So there was the rebellion, Attica Prison was taken over by the inmates. They had had enough.
We get it. But were could it all go? One thing is clear: it didn't need to end the way it did, in such evil, confusion, and brutality. The failure of leadership of Mr. Rockefeller was spectacular. The ugliness, the racism of the prison system, horrifying and eye-opening.

This event served to dramatize the mass-produced inhumanity of the American prison system, but the film doesn't have time to go into the shock waves, the books, the subsequent developments,
It stays too close to the events and the emotions of those five turbulent days. But maybe that's okay. There is a purity and authenticity in this film that seems right and is moving and powerful.

From among the inmates leaders emerged, notable for their authority and eloquence. But right at the start, a fatal error: they beat one guard so severely that several days later he died, and with that specter of homicide outside sympathies shifted - or the repressors simply got their excuse. The lead inmate spokesman, an articulate prison lawyer, made a big mistake in rejecting a document of legal amnesty because it lacked a "seal," and he was grandstanding. Another spokesman memorably declared that if they could not be treated as people they would die like men.

To the guards, their families, and their local sympathizers, the ignorant whites whose use of the "N word" is always an ugly curse, the rebellious prisoners, among whom there were white men - and we hear from two of them throughout the film; theirs was a common cause - these people are evil brutes. Hence the lies perpetrated: that the inmates were torturing the hostages, and that they slit the throats of the guards they held when the police moved in with their terrible revenge on the last day - a lie that news men passed on; famous mainstream newsmen are shown in clips that show them expressing bland versions of a racist, law and order interpretation of events.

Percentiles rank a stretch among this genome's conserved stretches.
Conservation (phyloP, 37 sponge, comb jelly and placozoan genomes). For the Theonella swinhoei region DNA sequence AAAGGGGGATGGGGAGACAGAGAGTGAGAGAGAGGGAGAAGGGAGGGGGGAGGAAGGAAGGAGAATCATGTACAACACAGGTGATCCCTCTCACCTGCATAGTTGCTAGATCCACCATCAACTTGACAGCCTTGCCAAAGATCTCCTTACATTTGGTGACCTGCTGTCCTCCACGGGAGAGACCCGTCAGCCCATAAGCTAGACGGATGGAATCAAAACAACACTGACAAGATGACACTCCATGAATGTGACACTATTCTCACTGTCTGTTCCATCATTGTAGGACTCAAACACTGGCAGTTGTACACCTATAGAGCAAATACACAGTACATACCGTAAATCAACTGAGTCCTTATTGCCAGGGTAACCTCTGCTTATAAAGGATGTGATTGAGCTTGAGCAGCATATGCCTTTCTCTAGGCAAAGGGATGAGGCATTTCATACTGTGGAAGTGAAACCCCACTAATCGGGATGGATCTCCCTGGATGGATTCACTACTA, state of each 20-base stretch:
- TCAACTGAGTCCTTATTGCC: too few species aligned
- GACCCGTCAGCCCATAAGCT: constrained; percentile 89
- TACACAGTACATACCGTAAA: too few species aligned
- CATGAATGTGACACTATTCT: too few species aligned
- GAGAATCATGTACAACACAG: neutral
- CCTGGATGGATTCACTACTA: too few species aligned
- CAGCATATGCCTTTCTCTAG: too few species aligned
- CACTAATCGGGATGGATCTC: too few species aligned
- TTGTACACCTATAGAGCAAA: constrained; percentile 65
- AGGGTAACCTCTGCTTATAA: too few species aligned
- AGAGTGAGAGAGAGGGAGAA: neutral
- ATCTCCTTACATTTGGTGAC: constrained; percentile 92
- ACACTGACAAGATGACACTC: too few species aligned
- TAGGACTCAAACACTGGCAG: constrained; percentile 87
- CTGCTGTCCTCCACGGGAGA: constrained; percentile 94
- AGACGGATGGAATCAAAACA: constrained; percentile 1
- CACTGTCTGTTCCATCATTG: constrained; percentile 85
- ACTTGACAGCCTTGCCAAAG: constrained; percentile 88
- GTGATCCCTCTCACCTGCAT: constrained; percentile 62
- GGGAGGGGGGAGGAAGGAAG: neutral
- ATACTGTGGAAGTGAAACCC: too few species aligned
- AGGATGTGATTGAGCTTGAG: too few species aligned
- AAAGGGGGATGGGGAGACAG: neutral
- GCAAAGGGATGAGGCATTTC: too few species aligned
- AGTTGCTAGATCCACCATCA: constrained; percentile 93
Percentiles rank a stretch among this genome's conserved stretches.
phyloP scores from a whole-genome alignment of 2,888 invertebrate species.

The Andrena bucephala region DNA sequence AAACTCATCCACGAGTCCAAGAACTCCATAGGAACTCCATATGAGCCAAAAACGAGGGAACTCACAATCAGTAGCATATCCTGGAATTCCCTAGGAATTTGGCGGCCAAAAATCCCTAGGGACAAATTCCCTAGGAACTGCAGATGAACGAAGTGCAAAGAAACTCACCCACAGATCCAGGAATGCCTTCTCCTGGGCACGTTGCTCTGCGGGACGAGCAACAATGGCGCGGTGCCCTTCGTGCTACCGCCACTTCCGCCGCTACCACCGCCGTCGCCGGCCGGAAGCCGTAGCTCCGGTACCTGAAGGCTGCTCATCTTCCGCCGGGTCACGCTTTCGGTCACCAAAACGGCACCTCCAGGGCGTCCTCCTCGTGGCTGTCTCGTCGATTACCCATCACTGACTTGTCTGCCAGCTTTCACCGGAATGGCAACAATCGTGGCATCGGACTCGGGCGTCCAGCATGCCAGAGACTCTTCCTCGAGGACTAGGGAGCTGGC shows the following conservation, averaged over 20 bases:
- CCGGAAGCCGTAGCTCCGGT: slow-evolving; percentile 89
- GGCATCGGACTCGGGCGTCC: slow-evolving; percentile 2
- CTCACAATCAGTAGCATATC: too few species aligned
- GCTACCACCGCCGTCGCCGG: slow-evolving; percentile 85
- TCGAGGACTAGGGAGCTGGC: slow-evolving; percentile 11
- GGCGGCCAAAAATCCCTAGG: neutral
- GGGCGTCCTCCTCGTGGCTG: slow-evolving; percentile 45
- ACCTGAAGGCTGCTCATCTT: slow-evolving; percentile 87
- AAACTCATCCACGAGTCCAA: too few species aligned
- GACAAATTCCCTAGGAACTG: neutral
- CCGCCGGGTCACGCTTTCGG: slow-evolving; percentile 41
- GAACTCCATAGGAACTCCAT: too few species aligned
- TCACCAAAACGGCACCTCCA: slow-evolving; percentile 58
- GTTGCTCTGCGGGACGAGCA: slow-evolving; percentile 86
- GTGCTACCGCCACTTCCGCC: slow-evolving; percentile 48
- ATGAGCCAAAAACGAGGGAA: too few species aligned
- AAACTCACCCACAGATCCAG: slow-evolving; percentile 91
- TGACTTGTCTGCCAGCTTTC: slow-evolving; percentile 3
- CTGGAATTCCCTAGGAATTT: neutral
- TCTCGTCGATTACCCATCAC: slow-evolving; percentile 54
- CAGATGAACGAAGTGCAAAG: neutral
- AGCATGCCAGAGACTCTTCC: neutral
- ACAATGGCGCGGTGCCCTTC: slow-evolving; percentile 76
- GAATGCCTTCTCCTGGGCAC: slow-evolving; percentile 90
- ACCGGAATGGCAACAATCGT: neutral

Autopsies showed that the police had shot and killed all those who died, the forty-three killed, thirty-three inmates, ten guards, all of them. Rockefeller did not provide for his own pawns in the game. None of them were human to him, not even the "correctional officers," one of whom, seen here, gave a newsman a message for Governor Rockefeller, "If he says no, I'm dead." He knew. It happened. Rockefeller refused to go to the prison. His brutal, distant approach, reinforced with a racist presidential consultation (which we hear because Nixon taped everything+), was, the film tells us, an embodiment of the stylish new idea of "Law and Order." (J. Edgar Hoover: "Justice is merely incidental to law and order.")

This is the most shocking part of Curry and Nelson's powerful story: the failure of sympathy, the inability to treat people as human or important and the willingness to invent lies to demonize them. This new Attica film is a brutal lesson. For the politically aware and the stout of heart, this film is strongly recommended. A tough but essential watch. Very balanced, it is also a stunning visual record.

(There are at least two other earlier films, the passionately pro-prisoner Attica of 1974 by Cinda Firestone, which was very well received (see also the Voice review), and the 1980 feature film Attica by Marvin J. Chomsky (a cousin of Noam), a TV movie on which Tom Wicker, one of the Attica "observers' sent in at the time, as a writer and Charles Durning and Morgan Freeman as cast members; it seems to have been forgotten.)

Attica, 121 mins., debuted at Toronto Sept. 9, 2021, also showing at Hot Springs, Montclair, and DOC NYC; opening night film at SFFILM’s Doc Stories, Nov. 4, 2021. Limited theatrical release from Oct. 29, 2021, it releases on Showtime Nov. 6. Metacritic rating: 88%.